Max Verstappen will start from pole for the first time since the season-opening race in Bahrain after beating championship rival Lewis Hamilton by over two tenths of a second in France.Paul Ricard by improving on his final lap of the day to become the only driver to break the 1’30 barrier.
Hamilton will line up alongside his rival on the front row of the grid, ahead of Valtteri Bottas and Sergio Perez.
Conditions were cool and cloudy as qualifying for the French Grand Prix get underway. But before any drivers were able to complete their first timed laps of the afternoon, the red flags were brought out after Yuki Tsunoda spun in the middle of turn one and slowly backed his AlphaTauri into the barriers.
While the impact was light and the damage minimal, Tsunoda was unable to get his car into gear and was forced out of the session without setting a lap for the second time of his young F1 career.
When the session eventually restarted, Verstappen and Red Bull set the early benchmark, six tenths of a second ahead of the two Mercedes of Bottas and Hamilton.
Hamilton improved to within a quarter of a second of Verstappen on his second attempt, before being informed that the time loss to his championship rival was “mostly straight line speed”.
In the closing minutes, Lance Stroll was in danger of being eliminated after having his one and only flying lap deleted for exceeding track limits. The Aston Martin driver then abandoned his first lap on his final run, leaving him with just one lap available to secure himself a place in Q2.
However, Stroll’s effort was scuppered when Mick Schumacher spun his Haas exiting turn six and skidded into the barrier, breaking his front-left suspension.
The session was stopped with no time remaining to restart the session – dooming Stroll to a 19th place start.
In an ironic twist, Schumacher’s accident secured his progression into Q2 for the first time in the season in 14th place – albeit he would take no further part in the session.
George Russell maintained his perfect run of Q2 appearances for Williams in 15th, beating team mate Nicholas Latifi by just 0.002 seconds.
Also eliminated were Kimi Raikkonen in 17th, with Nikita Mazepin the slowest of drivers who successfully set a legitimate laptime in 18th place.
Drivers eliminated in Q1
|17||Kimi Raikkonen||Alfa Romeo-Ferrari||1’33.354|
|19||Lance Stroll||Aston Martin-Mercedes||No time|
|20||Yuki Tsunoda||AlphaTauri-Honda||No time|
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With tyre choice for the race a crucial factor heading into the second session of qualifying, it was no surprise to see all the front runners venture out on the medium tyres as Q2 began.
After the first runs, Red Bull were comfortably quickest with Sergio Perez sitting atop the times ahead of Verstappen and the Ferrari of Carlos Sainz Jnr, with the Mercedes of Bottas and Hamilton only able to manage the fifth and seventh fastest times, respectively.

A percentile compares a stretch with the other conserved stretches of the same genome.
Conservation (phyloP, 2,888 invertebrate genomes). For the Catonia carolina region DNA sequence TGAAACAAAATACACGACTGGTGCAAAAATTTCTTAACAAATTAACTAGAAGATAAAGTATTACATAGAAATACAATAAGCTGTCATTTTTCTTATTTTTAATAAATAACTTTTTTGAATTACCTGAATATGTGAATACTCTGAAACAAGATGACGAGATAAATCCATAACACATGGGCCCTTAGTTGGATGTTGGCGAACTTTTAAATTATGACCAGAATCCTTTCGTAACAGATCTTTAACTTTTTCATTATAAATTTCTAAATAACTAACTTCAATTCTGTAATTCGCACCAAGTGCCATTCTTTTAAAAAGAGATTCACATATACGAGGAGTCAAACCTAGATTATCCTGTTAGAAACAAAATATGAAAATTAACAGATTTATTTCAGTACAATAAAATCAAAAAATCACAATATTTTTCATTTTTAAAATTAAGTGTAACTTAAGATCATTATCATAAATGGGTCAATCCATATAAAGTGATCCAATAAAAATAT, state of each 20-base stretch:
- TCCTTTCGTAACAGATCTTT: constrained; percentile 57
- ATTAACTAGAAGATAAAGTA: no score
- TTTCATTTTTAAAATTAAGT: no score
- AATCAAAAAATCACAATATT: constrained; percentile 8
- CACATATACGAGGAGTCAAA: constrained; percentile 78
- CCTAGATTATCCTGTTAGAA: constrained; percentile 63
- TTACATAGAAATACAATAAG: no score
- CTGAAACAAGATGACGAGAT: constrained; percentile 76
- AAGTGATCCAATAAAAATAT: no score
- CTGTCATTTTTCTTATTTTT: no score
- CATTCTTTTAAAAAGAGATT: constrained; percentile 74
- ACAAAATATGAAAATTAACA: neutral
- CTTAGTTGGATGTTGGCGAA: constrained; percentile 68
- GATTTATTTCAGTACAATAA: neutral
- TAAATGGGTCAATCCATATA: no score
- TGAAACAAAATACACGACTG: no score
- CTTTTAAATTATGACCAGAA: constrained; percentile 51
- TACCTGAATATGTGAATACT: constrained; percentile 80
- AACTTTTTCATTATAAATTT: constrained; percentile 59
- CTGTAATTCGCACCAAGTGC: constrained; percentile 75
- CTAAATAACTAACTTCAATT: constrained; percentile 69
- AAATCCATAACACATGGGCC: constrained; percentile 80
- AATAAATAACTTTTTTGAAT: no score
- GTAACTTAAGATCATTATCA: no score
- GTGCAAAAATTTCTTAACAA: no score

Hamilton immediately opted for a second run on the medium tyres, improving to break the 1’31 barrier for the first time and go quickest of all.
With time counting down, Charles Leclerc was under threat of a surprising early elimination from the session, but was able to improve when it mattered most to get through in ninth place.
Lando Norris was told to abandon his final attempt for McLaren, while team mate Daniel Ricciardo was sent back out on soft tyres to try and secure his passage into Q3, and successfully managed to qualify for the final shootout in tenth place.
That left Esteban Ocon as the surprise first driver to be eliminated from the session, unable to do better than 11th. Sebastian Vettel also found himself out of qualifying in 12th place to compounding a frustrating qualifying for Aston Martin after showing promise earlier in the day.
Antonio Giovinazzi was the next driver to be eliminated in 13th, ahead of Russell’s Williams. After having crashed out at the end of Q3, Mick Schumacher will provisionally line up 15th as he was unable to set a time in the session.
Drivers eliminated in Q2
|12||Sebastian Vettel||Aston Martin-Mercedes||1’31.767|
|13||Antonio Giovinazzi||Alfa Romeo-Ferrari||1’31.813|
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The final shoot-out for pole position for the French Grand Prix looked to be another head-to-head between Red Bull and Mercedes.
Pierre Gasly was the first driver to set a lap time, but he had his time deleted for exceeding track limits on the exit of turn six.
The two Red Bulls of Verstappen and Perez occupied the top two places after their first attempts ahead of Bottas’s Mercedes, until Hamilton split the Red Bull pair by going second, three tenths slower than Verstappen’s best.
In the dying moments of qualifying, Gasly improved to go ahead of Bottas, as Sainz moved up to a provisional third place.
Verstappen’s second effort was even more superior than his first, just sneaking under the 1’30 mark to go seven tenths clear of Hamilton.
Bottas improved on his final effort to jump to second place, with Perez moving to third fastest. That meant only Hamilton could challenge Verstappen for pole and while he lowered his quickest time, it was still not enough to usurp the championship leader, with Verstappen taking his second pole of the season.
Hamilton will start second ahead of team mate Bottas with Perez starting fourth in the second Red Bull. Carlos Sainz Jnr will line up fifth, ahead of Gasly and Leclerc.
Lando Norris, Fernando Alonso and Daniel Ricciardo rounded out the top ten.
Top ten in Q3
|1||Max Verstappen||Red Bull-Honda||1’29.990|
|4||Sergio Perez||Red Bull-Honda||1’30.445|
|5||Carlos Sainz Jnr||Ferrari||1’30.840|
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2021 French Grand Prix
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